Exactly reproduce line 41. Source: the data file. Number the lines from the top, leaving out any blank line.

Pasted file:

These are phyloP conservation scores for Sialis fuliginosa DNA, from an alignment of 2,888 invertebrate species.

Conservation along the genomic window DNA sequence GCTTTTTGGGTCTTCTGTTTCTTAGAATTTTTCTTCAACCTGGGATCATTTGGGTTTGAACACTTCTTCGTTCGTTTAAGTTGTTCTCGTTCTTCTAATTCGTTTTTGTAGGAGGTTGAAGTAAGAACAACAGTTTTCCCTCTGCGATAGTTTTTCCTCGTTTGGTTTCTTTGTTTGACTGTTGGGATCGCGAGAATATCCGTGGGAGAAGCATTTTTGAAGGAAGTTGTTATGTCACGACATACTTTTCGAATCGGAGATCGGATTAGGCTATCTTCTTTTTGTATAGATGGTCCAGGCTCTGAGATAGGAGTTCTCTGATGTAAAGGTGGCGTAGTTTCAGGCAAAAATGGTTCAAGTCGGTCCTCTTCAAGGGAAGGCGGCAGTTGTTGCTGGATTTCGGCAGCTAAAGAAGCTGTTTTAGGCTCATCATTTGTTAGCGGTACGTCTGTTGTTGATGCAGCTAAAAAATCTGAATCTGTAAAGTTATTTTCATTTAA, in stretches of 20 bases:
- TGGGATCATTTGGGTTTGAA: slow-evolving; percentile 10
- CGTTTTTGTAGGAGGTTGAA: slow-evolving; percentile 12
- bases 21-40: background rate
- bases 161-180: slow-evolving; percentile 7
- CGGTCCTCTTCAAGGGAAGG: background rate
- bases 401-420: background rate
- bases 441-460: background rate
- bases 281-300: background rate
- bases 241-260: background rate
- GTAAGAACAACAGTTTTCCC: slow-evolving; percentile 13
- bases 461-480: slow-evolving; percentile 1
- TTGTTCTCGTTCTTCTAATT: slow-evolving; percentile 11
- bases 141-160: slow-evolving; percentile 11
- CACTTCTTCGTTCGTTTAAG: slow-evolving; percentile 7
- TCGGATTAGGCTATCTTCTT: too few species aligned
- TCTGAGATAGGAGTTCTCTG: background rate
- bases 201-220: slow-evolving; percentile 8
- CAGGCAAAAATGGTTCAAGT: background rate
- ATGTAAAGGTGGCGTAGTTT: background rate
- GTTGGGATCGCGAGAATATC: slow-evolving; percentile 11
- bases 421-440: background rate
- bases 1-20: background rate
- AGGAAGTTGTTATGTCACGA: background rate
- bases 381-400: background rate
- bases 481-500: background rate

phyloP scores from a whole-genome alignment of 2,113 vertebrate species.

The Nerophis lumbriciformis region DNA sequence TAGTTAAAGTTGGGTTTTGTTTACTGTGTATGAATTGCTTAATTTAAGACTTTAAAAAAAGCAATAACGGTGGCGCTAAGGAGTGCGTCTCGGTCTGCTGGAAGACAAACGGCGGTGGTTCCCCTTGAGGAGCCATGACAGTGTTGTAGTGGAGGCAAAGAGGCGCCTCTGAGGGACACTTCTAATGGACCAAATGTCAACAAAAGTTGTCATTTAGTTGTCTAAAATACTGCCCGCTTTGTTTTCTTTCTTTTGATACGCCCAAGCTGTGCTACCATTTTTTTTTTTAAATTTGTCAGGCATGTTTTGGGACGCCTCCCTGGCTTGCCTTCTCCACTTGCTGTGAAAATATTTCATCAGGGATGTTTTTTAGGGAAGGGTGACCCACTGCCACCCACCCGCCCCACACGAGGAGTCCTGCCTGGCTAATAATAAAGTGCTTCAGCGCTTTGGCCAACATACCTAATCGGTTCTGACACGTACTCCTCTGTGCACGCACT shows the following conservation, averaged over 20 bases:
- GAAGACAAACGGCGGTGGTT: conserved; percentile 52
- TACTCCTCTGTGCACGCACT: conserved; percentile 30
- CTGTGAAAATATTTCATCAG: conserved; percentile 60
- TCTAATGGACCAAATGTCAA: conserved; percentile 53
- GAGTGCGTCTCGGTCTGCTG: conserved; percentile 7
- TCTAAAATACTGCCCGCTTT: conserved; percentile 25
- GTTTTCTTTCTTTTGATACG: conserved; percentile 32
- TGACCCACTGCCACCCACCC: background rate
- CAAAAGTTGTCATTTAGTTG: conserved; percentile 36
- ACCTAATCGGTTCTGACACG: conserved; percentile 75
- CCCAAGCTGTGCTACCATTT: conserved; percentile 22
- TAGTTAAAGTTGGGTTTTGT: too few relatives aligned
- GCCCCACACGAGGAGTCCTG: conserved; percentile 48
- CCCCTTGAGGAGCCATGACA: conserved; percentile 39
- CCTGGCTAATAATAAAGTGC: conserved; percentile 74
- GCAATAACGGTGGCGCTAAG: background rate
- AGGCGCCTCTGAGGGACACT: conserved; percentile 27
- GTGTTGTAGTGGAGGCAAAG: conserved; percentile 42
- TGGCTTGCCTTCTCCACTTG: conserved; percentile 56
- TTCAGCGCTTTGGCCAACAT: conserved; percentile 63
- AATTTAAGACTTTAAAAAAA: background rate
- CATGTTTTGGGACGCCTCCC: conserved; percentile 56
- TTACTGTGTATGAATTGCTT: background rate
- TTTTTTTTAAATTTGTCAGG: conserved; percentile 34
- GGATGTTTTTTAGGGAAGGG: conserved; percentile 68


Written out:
- TAGTTAAAGTTGGGTTTTGT: too few relatives aligned